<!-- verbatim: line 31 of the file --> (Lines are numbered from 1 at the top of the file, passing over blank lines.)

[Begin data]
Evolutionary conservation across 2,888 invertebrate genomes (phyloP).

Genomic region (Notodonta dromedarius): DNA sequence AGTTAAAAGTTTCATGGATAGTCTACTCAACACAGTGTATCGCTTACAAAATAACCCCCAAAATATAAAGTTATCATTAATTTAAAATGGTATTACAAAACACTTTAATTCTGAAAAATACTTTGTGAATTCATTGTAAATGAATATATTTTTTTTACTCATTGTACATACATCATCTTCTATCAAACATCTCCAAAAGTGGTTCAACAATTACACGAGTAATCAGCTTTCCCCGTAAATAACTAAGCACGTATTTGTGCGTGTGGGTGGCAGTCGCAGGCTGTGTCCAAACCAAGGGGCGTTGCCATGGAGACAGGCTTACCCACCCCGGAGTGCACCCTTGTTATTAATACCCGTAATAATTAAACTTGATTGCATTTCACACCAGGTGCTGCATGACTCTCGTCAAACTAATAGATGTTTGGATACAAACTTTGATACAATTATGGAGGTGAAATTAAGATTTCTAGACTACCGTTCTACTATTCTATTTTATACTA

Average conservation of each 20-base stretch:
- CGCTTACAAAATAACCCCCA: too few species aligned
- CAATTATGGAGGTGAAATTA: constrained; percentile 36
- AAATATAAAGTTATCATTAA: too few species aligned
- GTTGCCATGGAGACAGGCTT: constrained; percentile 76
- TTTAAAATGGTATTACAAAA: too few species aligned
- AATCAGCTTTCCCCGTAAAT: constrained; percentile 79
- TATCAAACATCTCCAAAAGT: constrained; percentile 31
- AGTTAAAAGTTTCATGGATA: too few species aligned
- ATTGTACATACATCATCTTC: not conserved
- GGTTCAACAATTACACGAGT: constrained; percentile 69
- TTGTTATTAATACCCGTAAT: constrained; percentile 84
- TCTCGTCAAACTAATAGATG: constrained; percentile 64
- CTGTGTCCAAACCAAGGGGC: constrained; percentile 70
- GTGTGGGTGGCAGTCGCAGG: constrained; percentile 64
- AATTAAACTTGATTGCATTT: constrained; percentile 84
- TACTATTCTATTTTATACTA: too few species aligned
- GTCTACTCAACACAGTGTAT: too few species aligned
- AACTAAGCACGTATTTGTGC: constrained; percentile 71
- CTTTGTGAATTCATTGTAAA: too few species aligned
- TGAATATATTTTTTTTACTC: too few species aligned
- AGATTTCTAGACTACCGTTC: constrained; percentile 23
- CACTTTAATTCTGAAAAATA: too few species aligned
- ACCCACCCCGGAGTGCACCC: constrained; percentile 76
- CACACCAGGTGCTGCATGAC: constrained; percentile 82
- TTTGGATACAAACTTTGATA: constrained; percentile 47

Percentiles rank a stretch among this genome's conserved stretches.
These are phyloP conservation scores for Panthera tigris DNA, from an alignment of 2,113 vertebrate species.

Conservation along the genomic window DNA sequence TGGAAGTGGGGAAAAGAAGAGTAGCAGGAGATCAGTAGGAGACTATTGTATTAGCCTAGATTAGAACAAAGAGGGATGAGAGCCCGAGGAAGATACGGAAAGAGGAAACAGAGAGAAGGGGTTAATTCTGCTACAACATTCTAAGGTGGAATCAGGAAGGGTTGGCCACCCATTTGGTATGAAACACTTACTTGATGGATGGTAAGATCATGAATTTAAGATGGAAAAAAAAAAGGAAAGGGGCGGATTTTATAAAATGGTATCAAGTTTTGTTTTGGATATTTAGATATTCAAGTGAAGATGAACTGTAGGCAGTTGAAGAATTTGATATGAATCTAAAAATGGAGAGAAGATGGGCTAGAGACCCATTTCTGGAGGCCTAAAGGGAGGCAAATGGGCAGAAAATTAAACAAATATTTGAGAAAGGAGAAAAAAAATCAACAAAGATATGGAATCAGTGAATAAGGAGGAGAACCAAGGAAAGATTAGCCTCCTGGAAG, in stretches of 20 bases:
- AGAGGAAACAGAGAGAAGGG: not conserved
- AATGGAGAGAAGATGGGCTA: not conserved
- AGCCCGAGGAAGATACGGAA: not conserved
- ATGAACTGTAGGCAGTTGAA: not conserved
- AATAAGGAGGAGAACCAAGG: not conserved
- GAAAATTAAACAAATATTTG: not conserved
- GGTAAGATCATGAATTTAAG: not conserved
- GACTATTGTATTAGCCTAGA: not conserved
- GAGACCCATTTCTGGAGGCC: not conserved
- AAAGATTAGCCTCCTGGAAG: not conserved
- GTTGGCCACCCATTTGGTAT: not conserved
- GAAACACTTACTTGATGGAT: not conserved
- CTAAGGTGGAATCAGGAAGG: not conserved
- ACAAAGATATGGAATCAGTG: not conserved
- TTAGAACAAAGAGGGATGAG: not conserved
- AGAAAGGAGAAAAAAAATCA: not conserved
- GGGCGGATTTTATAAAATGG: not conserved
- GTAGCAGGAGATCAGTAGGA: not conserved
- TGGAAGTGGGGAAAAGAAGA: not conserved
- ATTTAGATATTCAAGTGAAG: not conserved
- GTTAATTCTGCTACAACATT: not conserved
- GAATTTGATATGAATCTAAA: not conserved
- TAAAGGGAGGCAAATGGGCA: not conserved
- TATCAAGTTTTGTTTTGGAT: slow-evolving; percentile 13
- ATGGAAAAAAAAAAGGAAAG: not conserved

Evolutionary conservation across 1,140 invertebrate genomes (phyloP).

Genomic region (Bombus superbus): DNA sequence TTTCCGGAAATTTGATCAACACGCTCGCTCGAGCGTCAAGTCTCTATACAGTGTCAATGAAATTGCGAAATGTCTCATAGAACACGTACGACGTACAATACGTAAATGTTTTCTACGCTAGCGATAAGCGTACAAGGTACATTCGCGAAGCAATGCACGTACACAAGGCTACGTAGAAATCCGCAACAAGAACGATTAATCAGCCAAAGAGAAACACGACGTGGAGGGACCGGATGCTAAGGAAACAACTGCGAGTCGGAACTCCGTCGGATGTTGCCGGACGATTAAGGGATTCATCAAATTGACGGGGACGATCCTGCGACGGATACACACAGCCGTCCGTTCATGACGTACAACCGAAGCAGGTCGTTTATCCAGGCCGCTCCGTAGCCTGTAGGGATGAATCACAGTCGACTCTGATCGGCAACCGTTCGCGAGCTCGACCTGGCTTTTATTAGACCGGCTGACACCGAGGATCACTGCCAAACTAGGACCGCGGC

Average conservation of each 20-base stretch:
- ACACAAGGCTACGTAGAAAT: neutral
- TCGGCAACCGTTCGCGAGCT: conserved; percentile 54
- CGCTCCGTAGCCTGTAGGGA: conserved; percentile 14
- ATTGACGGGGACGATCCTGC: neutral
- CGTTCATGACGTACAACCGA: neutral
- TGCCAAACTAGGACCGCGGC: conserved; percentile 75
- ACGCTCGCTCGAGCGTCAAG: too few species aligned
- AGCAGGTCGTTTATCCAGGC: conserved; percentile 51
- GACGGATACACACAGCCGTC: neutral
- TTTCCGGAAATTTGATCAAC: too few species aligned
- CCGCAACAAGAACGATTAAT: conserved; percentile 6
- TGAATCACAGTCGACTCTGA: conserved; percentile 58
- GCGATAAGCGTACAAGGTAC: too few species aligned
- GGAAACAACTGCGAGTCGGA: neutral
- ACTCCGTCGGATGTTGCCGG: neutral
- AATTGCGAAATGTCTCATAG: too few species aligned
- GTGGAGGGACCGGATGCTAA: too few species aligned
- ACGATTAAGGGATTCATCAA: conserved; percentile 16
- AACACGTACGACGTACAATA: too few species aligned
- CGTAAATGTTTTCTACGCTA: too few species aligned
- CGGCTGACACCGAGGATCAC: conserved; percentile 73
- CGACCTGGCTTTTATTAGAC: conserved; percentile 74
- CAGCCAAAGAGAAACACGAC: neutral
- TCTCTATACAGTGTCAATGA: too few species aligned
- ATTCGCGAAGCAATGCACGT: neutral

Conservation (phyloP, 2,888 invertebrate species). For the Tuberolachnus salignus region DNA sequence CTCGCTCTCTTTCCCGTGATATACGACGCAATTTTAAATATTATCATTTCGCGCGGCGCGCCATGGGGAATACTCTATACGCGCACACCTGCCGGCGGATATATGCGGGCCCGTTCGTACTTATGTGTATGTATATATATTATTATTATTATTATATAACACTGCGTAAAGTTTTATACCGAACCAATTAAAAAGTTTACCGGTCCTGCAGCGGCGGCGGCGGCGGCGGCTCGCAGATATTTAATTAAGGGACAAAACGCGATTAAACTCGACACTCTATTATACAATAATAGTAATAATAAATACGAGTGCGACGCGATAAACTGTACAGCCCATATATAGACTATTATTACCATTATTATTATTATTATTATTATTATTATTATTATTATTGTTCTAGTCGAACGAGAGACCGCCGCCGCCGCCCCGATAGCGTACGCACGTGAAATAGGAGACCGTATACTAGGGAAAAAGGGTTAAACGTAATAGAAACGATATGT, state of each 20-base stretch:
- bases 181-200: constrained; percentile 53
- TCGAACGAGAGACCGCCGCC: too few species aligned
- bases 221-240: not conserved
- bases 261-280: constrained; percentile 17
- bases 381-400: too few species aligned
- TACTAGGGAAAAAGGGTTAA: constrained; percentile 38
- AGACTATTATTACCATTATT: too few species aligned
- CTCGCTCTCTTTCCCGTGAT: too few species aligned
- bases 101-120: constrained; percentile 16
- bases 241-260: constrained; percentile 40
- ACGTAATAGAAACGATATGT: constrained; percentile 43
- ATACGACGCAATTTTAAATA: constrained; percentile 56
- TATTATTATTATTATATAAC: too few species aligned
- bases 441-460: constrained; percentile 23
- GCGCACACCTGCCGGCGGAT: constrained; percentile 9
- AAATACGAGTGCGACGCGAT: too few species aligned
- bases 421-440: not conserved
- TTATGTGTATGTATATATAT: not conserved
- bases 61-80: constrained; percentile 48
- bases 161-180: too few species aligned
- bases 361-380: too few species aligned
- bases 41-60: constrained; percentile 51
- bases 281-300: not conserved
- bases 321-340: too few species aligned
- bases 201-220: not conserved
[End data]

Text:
Conservation along the genomic window DNA sequence TGGAAGTGGGGAAAAGAAGAGTAGCAGGAGATCAGTAGGAGACTATTGTATTAGCCTAGATTAGAACAAAGAGGGATGAGAGCCCGAGGAAGATACGGAAAGAGGAAACAGAGAGAAGGGGTTAATTCTGCTACAACATTCTAAGGTGGAATCAGGAAGGGTTGGCCACCCATTTGGTATGAAACACTTACTTGATGGATGGTAAGATCATGAATTTAAGATGGAAAAAAAAAAGGAAAGGGGCGGATTTTATAAAATGGTATCAAGTTTTGTTTTGGATATTTAGATATTCAAGTGAAGATGAACTGTAGGCAGTTGAAGAATTTGATATGAATCTAAAAATGGAGAGAAGATGGGCTAGAGACCCATTTCTGGAGGCCTAAAGGGAGGCAAATGGGCAGAAAATTAAACAAATATTTGAGAAAGGAGAAAAAAAATCAACAAAGATATGGAATCAGTGAATAAGGAGGAGAACCAAGGAAAGATTAGCCTCCTGGAAG, in stretches of 20 bases: